Development of chemoresistance, poor prognosis, and metastasis often renders the current treatments for colorectal cancer (CRC) ineffective. Whether ursolic acid (UA), a component of numerous medicinal plants, either alone or in combination with capecitabine, can inhibit the growth and metastasis of human CRC was investigated.
The effect of UA on proliferation of colorectal cancer cell lines was examined by mitochondrial dye-uptake assay, apoptosis by esterase staining, NF-κB activation by DNA binding assay and protein expression by western blot. The effect of UA on the growth and chemosensitization was also examined in orthotopically-implanted CRC in nude mice.
We found that UA inhibited the proliferation of different colon cancer cell lines. This is correlated with inhibition of constitutive NF-κB activation and downregulation of cell survival (Bcl-xL, Bcl-2, cFLIP, survivin), proliferative (Cyclin D1), and metastatic (MMP-9, VEGF, ICAM-1) proteins. When examined in an orthotopic nude-mice model, UA significantly inhibited tumor volume, ascites formation and distant organ metastasis, and this effect was enhanced with capecitabine. Immunohistochemistry of tumor tissue indicated that UA downregulated biomarkers of proliferation (Ki-67) and microvessel density (CD31). This effect was accompanied by suppression of NF-κB, STAT3, and β-catenin. In addition, UA suppressed EGFR, and induced p53, and p21 expression. We also observed bioavailability of UA in the serum and tissue of animals.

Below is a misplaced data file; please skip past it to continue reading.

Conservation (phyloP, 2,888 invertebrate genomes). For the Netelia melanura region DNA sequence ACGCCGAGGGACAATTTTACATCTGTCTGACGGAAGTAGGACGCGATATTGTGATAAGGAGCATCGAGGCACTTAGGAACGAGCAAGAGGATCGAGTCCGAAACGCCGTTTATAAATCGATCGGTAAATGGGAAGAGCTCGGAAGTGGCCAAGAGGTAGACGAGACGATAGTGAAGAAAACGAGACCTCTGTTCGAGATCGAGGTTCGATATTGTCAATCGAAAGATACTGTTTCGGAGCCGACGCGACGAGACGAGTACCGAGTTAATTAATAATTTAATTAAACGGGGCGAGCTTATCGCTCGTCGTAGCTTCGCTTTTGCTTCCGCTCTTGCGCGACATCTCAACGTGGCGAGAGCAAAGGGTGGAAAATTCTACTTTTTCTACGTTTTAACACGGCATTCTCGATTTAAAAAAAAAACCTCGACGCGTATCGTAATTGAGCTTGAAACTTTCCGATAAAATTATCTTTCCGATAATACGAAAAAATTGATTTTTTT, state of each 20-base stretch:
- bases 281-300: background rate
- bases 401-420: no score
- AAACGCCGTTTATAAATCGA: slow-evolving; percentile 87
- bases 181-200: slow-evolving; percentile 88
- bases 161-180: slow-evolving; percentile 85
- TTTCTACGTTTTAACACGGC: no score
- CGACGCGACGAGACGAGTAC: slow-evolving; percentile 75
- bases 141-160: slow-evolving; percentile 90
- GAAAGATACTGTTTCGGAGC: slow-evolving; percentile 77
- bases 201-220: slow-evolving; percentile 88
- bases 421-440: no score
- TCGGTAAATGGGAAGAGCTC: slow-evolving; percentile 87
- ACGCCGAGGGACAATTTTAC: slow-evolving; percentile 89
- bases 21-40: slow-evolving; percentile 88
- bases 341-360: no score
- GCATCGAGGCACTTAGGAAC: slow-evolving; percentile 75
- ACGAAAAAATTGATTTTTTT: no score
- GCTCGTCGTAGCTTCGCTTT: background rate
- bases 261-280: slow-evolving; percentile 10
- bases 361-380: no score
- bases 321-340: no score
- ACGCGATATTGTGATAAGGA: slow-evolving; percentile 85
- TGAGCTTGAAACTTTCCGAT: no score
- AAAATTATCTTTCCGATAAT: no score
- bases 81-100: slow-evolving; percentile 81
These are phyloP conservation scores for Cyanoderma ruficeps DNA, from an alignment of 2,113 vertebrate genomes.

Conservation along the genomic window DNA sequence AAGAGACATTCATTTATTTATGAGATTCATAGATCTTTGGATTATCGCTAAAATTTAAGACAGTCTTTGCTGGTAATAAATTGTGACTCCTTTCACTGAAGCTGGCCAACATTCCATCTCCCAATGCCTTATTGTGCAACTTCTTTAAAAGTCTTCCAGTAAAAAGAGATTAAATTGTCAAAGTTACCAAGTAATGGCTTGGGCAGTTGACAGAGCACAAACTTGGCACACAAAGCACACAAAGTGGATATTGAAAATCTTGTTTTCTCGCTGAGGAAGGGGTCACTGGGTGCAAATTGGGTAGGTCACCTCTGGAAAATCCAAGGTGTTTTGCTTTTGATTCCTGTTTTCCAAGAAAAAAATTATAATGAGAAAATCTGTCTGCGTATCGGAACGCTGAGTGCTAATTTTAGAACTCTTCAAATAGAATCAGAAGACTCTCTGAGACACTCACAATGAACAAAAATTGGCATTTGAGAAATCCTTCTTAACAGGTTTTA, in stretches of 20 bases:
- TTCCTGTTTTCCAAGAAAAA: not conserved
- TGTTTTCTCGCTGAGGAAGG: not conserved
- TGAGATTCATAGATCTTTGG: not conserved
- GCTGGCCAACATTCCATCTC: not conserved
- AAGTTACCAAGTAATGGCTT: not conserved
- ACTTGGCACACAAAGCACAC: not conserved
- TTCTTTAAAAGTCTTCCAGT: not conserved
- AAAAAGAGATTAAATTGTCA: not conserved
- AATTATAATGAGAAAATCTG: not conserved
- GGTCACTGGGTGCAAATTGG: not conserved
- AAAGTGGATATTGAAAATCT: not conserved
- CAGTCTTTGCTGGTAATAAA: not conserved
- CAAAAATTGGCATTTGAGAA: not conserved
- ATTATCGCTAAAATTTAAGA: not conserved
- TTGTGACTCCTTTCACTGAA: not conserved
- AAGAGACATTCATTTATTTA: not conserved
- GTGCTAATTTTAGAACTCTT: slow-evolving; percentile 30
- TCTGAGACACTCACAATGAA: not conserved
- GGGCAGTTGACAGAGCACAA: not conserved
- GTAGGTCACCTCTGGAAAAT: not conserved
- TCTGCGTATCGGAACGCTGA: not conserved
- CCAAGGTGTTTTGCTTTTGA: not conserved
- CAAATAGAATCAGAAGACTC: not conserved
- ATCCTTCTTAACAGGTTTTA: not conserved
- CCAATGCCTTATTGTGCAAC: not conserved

Overall our results demonstrate that UA can inhibit the growth and metastasis of CRC and further enhance the therapeutic effects of capecitabine through suppression of multiple biomarkers linked to inflammation, proliferation, invasion, angiogenesis, and metastasis.